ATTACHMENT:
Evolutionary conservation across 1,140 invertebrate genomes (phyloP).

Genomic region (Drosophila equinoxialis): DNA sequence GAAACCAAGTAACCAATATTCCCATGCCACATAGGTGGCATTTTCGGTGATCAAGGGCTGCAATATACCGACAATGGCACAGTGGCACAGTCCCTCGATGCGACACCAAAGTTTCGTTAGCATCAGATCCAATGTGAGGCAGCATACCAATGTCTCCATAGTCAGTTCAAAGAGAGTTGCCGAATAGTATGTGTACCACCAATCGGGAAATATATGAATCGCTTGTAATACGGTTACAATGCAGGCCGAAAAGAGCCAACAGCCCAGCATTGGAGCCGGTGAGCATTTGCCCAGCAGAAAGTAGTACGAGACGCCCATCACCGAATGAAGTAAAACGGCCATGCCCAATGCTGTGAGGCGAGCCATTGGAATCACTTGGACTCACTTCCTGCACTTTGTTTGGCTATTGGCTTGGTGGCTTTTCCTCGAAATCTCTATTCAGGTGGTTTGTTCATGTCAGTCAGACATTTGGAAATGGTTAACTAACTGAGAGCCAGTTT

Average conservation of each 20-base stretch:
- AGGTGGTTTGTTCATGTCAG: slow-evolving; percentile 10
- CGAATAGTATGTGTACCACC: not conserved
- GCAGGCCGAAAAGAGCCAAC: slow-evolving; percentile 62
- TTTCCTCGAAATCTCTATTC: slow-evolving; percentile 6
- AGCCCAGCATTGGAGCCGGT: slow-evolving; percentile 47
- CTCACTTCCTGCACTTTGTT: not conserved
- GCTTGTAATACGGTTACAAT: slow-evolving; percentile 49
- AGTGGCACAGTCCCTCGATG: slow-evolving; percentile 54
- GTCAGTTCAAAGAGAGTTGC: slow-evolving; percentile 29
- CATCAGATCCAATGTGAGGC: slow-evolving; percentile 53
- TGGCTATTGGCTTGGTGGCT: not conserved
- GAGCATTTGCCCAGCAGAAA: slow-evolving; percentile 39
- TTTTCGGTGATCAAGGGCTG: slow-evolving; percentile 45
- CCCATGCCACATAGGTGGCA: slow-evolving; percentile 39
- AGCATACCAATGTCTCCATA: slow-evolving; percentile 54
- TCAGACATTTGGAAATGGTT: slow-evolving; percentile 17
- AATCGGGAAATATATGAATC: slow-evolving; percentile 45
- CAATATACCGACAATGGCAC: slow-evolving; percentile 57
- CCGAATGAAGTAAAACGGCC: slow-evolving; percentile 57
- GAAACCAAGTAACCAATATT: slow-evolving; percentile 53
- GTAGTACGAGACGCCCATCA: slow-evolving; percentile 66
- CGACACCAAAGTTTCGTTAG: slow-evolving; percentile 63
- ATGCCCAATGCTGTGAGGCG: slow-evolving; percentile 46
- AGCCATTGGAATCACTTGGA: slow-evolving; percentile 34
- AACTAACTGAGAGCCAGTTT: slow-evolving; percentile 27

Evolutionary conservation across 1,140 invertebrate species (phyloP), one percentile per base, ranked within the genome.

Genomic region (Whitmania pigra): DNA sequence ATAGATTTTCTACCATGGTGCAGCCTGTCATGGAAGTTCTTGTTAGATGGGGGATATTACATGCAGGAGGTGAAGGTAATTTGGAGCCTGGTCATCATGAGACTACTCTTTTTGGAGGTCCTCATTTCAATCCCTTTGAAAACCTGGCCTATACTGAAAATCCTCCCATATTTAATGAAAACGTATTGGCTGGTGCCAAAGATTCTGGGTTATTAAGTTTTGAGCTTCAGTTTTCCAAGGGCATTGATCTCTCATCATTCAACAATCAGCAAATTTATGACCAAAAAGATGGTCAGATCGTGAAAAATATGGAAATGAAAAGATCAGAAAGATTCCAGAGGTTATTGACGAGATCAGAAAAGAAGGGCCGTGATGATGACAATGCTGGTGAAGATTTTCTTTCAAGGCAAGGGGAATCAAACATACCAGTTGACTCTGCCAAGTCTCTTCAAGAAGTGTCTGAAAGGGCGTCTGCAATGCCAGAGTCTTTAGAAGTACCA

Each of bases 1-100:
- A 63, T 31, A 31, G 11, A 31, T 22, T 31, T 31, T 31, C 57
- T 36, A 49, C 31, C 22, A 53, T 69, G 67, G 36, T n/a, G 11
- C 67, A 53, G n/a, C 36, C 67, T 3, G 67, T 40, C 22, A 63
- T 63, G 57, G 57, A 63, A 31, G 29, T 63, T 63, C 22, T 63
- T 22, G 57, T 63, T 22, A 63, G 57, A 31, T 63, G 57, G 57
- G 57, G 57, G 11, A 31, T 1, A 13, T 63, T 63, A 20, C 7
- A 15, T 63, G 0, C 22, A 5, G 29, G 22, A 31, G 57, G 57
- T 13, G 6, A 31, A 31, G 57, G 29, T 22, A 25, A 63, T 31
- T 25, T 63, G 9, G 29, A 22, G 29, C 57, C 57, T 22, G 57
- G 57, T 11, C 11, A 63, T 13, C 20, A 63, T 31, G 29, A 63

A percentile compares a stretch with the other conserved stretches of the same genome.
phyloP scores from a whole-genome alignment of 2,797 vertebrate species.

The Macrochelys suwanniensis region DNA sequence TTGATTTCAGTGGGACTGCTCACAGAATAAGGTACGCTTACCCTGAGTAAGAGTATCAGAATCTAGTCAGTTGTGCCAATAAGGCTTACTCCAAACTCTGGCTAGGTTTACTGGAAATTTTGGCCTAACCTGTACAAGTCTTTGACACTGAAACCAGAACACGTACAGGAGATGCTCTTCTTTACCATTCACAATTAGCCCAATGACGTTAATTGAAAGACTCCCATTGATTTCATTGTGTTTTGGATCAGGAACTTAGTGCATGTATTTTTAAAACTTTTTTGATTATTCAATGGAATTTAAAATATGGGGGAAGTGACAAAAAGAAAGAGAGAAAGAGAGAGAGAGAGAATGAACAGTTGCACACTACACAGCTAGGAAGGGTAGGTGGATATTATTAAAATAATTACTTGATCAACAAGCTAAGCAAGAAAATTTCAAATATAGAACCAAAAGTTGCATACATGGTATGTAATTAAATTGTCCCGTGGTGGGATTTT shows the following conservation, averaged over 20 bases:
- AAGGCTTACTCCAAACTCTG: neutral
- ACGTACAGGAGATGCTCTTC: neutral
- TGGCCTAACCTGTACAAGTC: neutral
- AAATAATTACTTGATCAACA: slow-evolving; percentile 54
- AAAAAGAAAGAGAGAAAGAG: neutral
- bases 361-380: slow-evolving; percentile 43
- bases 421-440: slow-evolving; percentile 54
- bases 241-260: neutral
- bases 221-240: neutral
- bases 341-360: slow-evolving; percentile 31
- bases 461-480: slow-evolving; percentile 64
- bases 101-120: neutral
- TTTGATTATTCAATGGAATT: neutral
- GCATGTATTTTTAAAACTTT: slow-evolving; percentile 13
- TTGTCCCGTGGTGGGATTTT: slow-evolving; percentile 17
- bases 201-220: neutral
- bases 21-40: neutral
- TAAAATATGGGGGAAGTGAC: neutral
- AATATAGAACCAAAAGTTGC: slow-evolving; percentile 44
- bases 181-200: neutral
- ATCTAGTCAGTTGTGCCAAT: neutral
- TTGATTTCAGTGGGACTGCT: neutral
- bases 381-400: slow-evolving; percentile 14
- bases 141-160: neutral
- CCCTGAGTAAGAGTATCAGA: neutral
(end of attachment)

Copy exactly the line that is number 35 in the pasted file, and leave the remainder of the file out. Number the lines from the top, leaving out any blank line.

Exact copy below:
- T 63, G 57, G 57, A 63, A 31, G 29, T 63, T 63, C 22, T 63